Native. Annual. Propagated by seeds.

Time of bloom: July to October.

Seed-time: August to November.

Range: Ontario and Ohio to Minnesota and Nebraska, southward to Texas, New Mexico, and Arizona.

Habitat: Fields, roadsides, and waste places.

A vile weed, which is gaining ground in the Eastern States, being established in several places where it was brought in western hay, of which the refuse was spread on the fields.

Stem six to eighteen inches tall, erect, smooth, dotted with pellucid glands, much branched, and very leafy. Leaves but an inch or two long, opposite, sessile, pinnately divided into narrow, spatulate, toothed segments, and also dotted with glands which exhale an offensive, fetid odor. Heads numerous, terminal, on short peduncles, dull yellow, but little more than a quarter-inch broad; disk florets perfect and fertile; rays few and short, pistillate; involucre formed of one row of oblong, purplish bracts, united into a cup, with a few short, loose, and spreading ones at the base. Achenes dark, wedge-shaped, covered with fine, upward-pointing bristles; the pappus is a ring of stiff, bristly hairs. (Fig. 337.)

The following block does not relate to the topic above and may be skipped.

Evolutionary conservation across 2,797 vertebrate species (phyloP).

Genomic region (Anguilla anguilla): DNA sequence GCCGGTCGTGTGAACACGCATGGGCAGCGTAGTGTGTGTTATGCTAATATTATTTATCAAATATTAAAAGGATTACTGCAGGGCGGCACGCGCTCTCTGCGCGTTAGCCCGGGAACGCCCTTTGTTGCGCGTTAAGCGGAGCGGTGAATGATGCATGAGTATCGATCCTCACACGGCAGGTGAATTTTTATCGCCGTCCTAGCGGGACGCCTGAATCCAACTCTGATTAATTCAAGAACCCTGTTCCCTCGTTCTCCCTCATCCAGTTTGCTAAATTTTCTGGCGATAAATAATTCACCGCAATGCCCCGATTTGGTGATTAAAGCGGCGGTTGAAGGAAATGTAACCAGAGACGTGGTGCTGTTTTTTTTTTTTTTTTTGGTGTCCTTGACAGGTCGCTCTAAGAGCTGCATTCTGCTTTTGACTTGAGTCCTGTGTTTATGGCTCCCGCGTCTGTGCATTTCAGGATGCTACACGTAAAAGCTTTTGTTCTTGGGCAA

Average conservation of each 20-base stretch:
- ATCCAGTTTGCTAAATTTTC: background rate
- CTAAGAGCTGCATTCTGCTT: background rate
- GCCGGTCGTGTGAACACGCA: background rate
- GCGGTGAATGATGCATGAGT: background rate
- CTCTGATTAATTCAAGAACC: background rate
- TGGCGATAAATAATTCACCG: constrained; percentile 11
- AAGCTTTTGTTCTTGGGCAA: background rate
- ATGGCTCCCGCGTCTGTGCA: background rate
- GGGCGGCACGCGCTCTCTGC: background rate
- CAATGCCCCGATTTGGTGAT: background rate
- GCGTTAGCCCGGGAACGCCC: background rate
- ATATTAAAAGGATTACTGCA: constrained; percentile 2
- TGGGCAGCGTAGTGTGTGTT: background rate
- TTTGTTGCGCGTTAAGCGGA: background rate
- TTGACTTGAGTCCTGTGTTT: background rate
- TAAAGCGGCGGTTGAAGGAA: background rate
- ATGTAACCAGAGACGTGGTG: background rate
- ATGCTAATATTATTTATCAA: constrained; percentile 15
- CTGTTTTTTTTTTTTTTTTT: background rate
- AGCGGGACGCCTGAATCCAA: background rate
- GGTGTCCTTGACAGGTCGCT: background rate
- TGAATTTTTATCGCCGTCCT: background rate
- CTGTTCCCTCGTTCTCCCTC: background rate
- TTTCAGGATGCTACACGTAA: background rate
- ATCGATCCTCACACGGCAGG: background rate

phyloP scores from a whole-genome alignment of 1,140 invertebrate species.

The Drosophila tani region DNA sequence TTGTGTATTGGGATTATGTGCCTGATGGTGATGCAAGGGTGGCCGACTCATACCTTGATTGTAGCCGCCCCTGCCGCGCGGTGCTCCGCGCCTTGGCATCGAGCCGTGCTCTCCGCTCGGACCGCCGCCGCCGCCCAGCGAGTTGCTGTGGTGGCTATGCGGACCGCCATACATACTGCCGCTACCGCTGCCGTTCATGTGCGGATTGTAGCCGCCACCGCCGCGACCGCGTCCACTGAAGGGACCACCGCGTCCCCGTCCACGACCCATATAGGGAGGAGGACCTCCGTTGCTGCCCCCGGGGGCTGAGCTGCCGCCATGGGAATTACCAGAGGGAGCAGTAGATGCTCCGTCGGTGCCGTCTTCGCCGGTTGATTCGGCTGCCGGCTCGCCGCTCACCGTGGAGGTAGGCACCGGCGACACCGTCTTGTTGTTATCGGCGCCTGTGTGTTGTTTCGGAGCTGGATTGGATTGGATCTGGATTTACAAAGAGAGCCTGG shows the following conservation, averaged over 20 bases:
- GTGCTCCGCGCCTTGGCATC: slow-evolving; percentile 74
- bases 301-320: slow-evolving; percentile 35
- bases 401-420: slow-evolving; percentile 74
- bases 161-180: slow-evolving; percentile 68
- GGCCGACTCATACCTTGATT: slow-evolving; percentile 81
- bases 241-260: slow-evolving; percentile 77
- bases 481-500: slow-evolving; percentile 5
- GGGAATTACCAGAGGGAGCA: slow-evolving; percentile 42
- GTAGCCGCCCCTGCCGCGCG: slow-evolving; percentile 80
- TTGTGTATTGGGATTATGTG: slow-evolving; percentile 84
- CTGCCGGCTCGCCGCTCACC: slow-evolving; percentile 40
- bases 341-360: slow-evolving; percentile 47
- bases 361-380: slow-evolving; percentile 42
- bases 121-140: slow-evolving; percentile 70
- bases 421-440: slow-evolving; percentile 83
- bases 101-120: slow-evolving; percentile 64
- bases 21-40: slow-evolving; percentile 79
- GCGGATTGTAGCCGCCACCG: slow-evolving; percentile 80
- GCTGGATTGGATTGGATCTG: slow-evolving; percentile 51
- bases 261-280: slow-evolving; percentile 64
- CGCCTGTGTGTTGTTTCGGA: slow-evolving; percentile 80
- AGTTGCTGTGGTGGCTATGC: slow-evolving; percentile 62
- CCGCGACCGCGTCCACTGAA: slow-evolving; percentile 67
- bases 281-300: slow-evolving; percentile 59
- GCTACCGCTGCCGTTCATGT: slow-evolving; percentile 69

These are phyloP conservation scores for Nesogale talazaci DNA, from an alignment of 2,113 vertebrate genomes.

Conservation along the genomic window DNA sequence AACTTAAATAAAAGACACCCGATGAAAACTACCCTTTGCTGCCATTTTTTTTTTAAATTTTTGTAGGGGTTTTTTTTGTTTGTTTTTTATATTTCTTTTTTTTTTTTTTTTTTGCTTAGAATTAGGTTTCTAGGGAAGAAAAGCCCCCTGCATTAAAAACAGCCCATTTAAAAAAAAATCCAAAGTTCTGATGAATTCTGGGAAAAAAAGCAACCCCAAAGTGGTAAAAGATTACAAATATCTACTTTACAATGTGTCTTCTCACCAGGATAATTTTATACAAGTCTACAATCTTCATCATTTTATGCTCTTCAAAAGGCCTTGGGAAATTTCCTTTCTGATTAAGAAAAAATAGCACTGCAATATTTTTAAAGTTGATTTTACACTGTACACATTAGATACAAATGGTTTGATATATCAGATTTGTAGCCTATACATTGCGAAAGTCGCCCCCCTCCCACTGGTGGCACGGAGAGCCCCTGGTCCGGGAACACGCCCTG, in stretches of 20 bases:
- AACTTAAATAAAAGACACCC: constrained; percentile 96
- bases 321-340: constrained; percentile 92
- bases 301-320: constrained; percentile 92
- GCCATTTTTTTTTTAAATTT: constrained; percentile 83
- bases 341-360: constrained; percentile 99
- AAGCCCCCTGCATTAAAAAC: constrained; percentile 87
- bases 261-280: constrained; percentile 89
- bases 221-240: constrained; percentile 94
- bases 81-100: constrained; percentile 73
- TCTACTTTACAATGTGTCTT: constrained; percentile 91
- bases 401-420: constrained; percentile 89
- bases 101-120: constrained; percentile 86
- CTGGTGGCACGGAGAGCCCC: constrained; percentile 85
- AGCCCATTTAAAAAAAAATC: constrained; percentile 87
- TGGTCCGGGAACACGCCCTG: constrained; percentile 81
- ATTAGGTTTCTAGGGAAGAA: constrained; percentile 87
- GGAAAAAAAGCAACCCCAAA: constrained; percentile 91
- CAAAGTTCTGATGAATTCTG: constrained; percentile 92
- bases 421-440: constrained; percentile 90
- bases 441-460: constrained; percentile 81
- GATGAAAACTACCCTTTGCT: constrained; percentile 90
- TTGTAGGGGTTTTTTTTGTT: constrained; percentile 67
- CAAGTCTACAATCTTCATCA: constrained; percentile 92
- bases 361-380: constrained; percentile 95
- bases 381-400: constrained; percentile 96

Fig. 337. Fetid Marigold (Dyssodia papposa). X 1/4.

Fig. 337.-Fetid Marigold (Dyssodia papposa). X 1/4.

Means Of Control

Small areas newly infested should be pulled while in earliest flower, allowing no seed to develop. Ground on which plants have matured should be burned over, in order to destroy the seed on the surface.